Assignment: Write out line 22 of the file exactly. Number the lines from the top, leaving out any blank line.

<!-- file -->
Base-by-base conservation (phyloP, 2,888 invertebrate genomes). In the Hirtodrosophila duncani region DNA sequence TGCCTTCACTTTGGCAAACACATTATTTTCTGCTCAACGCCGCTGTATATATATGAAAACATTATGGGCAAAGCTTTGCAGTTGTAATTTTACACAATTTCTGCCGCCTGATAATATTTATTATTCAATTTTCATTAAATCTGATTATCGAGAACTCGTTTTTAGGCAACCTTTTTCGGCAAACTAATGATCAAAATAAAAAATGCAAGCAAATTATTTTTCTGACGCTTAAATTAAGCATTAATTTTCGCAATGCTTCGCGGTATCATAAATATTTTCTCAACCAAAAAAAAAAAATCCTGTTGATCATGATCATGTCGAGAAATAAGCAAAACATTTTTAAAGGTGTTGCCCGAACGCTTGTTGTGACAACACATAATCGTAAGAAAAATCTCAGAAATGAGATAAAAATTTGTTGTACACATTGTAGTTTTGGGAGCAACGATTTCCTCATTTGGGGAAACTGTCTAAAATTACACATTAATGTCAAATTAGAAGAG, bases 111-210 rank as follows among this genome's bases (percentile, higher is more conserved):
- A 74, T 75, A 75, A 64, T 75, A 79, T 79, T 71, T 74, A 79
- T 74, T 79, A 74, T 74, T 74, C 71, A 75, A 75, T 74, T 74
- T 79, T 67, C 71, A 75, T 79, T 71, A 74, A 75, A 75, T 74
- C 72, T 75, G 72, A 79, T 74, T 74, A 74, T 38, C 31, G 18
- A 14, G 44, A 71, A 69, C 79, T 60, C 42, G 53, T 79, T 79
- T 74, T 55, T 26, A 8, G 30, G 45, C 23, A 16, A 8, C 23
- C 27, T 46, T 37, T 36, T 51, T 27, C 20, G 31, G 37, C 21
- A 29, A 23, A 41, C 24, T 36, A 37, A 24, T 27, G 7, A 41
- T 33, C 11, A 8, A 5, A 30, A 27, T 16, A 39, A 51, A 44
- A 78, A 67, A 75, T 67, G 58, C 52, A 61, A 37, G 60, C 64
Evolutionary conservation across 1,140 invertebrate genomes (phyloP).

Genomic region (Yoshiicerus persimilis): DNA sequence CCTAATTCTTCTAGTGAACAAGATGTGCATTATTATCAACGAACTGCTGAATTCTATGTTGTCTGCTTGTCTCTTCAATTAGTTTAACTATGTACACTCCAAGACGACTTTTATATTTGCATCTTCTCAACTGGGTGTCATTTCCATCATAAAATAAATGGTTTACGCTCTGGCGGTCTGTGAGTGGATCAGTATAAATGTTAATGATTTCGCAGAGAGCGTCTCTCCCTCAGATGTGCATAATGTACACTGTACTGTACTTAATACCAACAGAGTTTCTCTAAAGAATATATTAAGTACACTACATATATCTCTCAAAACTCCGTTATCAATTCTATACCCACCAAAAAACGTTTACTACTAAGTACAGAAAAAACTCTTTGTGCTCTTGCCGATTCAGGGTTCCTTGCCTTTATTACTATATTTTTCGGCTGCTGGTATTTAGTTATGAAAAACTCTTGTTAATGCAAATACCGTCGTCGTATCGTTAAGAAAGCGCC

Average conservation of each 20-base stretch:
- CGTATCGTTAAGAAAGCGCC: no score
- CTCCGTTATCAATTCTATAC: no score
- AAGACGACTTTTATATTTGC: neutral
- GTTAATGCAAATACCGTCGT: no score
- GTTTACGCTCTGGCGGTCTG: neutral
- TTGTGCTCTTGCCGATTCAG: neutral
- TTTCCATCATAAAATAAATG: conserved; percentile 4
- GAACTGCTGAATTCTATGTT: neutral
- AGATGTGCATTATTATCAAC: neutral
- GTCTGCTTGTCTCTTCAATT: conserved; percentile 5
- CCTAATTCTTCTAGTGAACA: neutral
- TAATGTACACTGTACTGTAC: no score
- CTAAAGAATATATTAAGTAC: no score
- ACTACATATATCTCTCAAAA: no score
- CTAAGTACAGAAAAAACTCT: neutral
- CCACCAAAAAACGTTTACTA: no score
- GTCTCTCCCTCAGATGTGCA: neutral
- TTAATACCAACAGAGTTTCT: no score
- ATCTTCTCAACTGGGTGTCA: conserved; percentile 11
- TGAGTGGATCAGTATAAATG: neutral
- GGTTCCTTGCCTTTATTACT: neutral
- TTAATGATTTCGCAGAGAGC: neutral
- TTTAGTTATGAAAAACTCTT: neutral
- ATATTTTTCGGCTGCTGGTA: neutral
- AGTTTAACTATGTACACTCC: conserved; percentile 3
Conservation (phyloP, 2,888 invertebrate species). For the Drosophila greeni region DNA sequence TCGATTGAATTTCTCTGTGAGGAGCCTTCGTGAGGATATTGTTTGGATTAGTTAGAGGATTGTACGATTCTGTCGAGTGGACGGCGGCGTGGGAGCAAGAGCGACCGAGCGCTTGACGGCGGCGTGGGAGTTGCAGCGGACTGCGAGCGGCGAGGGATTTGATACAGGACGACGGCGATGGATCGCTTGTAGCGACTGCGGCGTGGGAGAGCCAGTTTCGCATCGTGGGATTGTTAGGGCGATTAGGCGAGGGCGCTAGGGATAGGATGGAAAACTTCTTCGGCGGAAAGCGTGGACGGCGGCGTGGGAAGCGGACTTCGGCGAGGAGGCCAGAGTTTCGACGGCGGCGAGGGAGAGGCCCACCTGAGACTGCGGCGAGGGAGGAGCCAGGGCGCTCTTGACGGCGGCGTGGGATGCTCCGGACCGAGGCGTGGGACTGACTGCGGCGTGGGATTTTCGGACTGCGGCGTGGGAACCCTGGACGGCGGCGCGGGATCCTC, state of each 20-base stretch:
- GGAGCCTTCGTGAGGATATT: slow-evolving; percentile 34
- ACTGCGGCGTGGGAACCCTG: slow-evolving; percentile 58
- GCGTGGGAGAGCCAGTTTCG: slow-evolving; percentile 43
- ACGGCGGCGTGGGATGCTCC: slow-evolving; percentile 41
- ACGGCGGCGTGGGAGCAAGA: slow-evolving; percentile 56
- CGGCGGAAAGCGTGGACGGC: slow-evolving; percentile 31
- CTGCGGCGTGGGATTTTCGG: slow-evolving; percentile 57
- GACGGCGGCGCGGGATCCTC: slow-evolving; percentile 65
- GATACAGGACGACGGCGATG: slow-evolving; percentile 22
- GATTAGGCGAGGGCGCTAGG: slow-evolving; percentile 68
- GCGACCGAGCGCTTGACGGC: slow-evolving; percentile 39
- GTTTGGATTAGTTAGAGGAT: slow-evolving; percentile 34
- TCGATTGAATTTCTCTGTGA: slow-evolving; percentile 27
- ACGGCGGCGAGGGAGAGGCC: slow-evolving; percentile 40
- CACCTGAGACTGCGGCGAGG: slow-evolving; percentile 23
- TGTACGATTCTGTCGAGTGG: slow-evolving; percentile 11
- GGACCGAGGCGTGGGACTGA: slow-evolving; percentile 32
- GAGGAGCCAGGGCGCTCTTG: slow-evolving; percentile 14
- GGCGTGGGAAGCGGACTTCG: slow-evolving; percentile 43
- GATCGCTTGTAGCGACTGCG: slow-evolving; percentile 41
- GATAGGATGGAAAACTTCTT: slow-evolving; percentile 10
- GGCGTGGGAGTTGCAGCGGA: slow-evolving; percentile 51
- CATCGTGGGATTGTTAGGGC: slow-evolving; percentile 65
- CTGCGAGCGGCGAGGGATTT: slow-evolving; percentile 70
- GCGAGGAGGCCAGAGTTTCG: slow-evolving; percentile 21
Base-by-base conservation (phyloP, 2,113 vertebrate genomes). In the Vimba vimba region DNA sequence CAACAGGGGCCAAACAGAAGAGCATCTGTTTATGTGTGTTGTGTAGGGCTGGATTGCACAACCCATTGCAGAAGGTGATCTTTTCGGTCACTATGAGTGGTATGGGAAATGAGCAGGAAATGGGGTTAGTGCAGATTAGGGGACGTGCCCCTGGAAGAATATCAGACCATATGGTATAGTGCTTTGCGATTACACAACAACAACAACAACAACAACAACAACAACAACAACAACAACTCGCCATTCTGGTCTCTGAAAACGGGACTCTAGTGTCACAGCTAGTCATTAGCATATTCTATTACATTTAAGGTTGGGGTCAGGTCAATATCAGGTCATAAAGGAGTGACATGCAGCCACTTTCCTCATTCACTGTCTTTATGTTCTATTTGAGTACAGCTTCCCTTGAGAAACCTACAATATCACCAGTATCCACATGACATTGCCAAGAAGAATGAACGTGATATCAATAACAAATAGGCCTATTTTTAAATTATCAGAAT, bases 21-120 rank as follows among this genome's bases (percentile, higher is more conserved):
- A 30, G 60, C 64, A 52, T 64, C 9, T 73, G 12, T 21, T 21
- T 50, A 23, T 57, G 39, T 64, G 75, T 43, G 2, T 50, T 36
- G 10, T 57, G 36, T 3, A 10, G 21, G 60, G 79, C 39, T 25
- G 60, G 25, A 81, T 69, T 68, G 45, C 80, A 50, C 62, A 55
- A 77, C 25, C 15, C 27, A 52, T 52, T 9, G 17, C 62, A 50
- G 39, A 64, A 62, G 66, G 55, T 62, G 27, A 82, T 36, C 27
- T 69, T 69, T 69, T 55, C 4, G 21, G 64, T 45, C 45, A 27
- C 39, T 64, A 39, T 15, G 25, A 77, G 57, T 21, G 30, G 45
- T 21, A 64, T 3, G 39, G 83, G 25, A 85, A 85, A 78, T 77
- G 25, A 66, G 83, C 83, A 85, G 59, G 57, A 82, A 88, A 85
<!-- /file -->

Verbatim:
- GAACTGCTGAATTCTATGTT: neutral